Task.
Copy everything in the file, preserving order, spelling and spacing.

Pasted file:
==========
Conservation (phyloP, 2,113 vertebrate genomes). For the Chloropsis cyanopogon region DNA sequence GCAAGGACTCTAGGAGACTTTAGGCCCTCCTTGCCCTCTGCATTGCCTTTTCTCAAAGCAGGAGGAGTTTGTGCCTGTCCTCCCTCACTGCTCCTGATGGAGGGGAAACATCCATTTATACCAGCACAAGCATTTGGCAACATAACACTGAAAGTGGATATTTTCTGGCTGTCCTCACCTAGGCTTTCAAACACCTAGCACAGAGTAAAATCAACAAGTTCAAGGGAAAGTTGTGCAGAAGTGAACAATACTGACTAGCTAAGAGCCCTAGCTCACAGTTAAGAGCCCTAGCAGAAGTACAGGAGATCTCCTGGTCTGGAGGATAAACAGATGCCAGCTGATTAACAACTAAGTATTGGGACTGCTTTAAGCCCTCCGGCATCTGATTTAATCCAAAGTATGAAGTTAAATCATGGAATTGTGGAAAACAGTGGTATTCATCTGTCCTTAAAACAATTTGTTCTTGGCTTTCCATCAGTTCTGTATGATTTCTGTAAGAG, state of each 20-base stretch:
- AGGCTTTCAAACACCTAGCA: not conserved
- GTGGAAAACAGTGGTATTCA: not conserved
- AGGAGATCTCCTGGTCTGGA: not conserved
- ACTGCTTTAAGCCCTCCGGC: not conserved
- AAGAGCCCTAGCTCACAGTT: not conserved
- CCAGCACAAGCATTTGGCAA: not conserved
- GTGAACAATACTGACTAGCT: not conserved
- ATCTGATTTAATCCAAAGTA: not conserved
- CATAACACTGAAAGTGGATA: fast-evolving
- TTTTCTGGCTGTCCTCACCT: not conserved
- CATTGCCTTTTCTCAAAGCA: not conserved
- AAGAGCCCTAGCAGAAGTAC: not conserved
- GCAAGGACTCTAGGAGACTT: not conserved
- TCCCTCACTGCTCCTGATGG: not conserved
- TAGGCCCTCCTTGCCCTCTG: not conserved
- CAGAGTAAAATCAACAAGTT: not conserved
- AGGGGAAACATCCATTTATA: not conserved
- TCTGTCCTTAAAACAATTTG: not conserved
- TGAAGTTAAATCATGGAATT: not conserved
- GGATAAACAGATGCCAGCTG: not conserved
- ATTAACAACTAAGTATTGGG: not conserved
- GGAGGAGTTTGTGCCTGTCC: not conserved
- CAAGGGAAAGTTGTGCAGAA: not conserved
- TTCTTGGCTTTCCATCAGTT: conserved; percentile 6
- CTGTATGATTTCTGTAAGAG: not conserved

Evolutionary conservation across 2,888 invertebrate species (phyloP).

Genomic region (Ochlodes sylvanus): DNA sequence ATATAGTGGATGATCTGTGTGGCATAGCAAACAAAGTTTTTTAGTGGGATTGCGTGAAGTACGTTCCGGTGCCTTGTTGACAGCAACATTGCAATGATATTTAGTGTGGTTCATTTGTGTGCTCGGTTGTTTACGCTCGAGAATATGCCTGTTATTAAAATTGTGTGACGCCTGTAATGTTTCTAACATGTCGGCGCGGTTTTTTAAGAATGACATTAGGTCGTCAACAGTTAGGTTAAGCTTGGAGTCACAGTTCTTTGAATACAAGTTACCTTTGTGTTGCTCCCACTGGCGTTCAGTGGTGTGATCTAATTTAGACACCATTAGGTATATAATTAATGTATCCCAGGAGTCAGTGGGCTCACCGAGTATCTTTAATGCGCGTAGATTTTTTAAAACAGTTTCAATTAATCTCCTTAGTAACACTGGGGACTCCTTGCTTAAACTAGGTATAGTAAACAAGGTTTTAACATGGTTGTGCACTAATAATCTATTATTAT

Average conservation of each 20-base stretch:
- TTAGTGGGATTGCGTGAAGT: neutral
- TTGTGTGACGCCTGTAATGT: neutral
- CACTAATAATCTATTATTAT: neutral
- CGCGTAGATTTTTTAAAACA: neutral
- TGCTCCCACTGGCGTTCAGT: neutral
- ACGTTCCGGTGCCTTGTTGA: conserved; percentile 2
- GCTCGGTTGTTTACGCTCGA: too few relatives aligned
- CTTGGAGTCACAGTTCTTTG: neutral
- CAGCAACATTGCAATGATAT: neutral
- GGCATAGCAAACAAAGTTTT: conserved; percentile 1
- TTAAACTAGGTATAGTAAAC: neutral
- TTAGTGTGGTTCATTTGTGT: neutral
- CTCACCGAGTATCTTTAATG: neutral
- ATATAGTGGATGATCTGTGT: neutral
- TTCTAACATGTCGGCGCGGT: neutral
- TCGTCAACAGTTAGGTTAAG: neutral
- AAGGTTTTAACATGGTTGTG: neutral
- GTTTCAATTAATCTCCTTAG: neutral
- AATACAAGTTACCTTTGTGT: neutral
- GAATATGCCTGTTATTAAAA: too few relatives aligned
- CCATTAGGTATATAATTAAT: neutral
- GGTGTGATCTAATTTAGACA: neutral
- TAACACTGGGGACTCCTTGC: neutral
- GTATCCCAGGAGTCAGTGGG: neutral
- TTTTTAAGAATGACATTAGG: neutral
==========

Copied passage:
Conservation (phyloP, 2,113 vertebrate genomes). For the Chloropsis cyanopogon region DNA sequence GCAAGGACTCTAGGAGACTTTAGGCCCTCCTTGCCCTCTGCATTGCCTTTTCTCAAAGCAGGAGGAGTTTGTGCCTGTCCTCCCTCACTGCTCCTGATGGAGGGGAAACATCCATTTATACCAGCACAAGCATTTGGCAACATAACACTGAAAGTGGATATTTTCTGGCTGTCCTCACCTAGGCTTTCAAACACCTAGCACAGAGTAAAATCAACAAGTTCAAGGGAAAGTTGTGCAGAAGTGAACAATACTGACTAGCTAAGAGCCCTAGCTCACAGTTAAGAGCCCTAGCAGAAGTACAGGAGATCTCCTGGTCTGGAGGATAAACAGATGCCAGCTGATTAACAACTAAGTATTGGGACTGCTTTAAGCCCTCCGGCATCTGATTTAATCCAAAGTATGAAGTTAAATCATGGAATTGTGGAAAACAGTGGTATTCATCTGTCCTTAAAACAATTTGTTCTTGGCTTTCCATCAGTTCTGTATGATTTCTGTAAGAG, state of each 20-base stretch:
- AGGCTTTCAAACACCTAGCA: not conserved
- GTGGAAAACAGTGGTATTCA: not conserved
- AGGAGATCTCCTGGTCTGGA: not conserved
- ACTGCTTTAAGCCCTCCGGC: not conserved
- AAGAGCCCTAGCTCACAGTT: not conserved
- CCAGCACAAGCATTTGGCAA: not conserved
- GTGAACAATACTGACTAGCT: not conserved
- ATCTGATTTAATCCAAAGTA: not conserved
- CATAACACTGAAAGTGGATA: fast-evolving
- TTTTCTGGCTGTCCTCACCT: not conserved
- CATTGCCTTTTCTCAAAGCA: not conserved
- AAGAGCCCTAGCAGAAGTAC: not conserved
- GCAAGGACTCTAGGAGACTT: not conserved
- TCCCTCACTGCTCCTGATGG: not conserved
- TAGGCCCTCCTTGCCCTCTG: not conserved
- CAGAGTAAAATCAACAAGTT: not conserved
- AGGGGAAACATCCATTTATA: not conserved
- TCTGTCCTTAAAACAATTTG: not conserved
- TGAAGTTAAATCATGGAATT: not conserved
- GGATAAACAGATGCCAGCTG: not conserved
- ATTAACAACTAAGTATTGGG: not conserved
- GGAGGAGTTTGTGCCTGTCC: not conserved
- CAAGGGAAAGTTGTGCAGAA: not conserved
- TTCTTGGCTTTCCATCAGTT: conserved; percentile 6
- CTGTATGATTTCTGTAAGAG: not conserved

Evolutionary conservation across 2,888 invertebrate species (phyloP).

Genomic region (Ochlodes sylvanus): DNA sequence ATATAGTGGATGATCTGTGTGGCATAGCAAACAAAGTTTTTTAGTGGGATTGCGTGAAGTACGTTCCGGTGCCTTGTTGACAGCAACATTGCAATGATATTTAGTGTGGTTCATTTGTGTGCTCGGTTGTTTACGCTCGAGAATATGCCTGTTATTAAAATTGTGTGACGCCTGTAATGTTTCTAACATGTCGGCGCGGTTTTTTAAGAATGACATTAGGTCGTCAACAGTTAGGTTAAGCTTGGAGTCACAGTTCTTTGAATACAAGTTACCTTTGTGTTGCTCCCACTGGCGTTCAGTGGTGTGATCTAATTTAGACACCATTAGGTATATAATTAATGTATCCCAGGAGTCAGTGGGCTCACCGAGTATCTTTAATGCGCGTAGATTTTTTAAAACAGTTTCAATTAATCTCCTTAGTAACACTGGGGACTCCTTGCTTAAACTAGGTATAGTAAACAAGGTTTTAACATGGTTGTGCACTAATAATCTATTATTAT

Average conservation of each 20-base stretch:
- TTAGTGGGATTGCGTGAAGT: neutral
- TTGTGTGACGCCTGTAATGT: neutral
- CACTAATAATCTATTATTAT: neutral
- CGCGTAGATTTTTTAAAACA: neutral
- TGCTCCCACTGGCGTTCAGT: neutral
- ACGTTCCGGTGCCTTGTTGA: conserved; percentile 2
- GCTCGGTTGTTTACGCTCGA: too few relatives aligned
- CTTGGAGTCACAGTTCTTTG: neutral
- CAGCAACATTGCAATGATAT: neutral
- GGCATAGCAAACAAAGTTTT: conserved; percentile 1
- TTAAACTAGGTATAGTAAAC: neutral
- TTAGTGTGGTTCATTTGTGT: neutral
- CTCACCGAGTATCTTTAATG: neutral
- ATATAGTGGATGATCTGTGT: neutral
- TTCTAACATGTCGGCGCGGT: neutral
- TCGTCAACAGTTAGGTTAAG: neutral
- AAGGTTTTAACATGGTTGTG: neutral
- GTTTCAATTAATCTCCTTAG: neutral
- AATACAAGTTACCTTTGTGT: neutral
- GAATATGCCTGTTATTAAAA: too few relatives aligned
- CCATTAGGTATATAATTAAT: neutral
- GGTGTGATCTAATTTAGACA: neutral
- TAACACTGGGGACTCCTTGC: neutral
- GTATCCCAGGAGTCAGTGGG: neutral
- TTTTTAAGAATGACATTAGG: neutral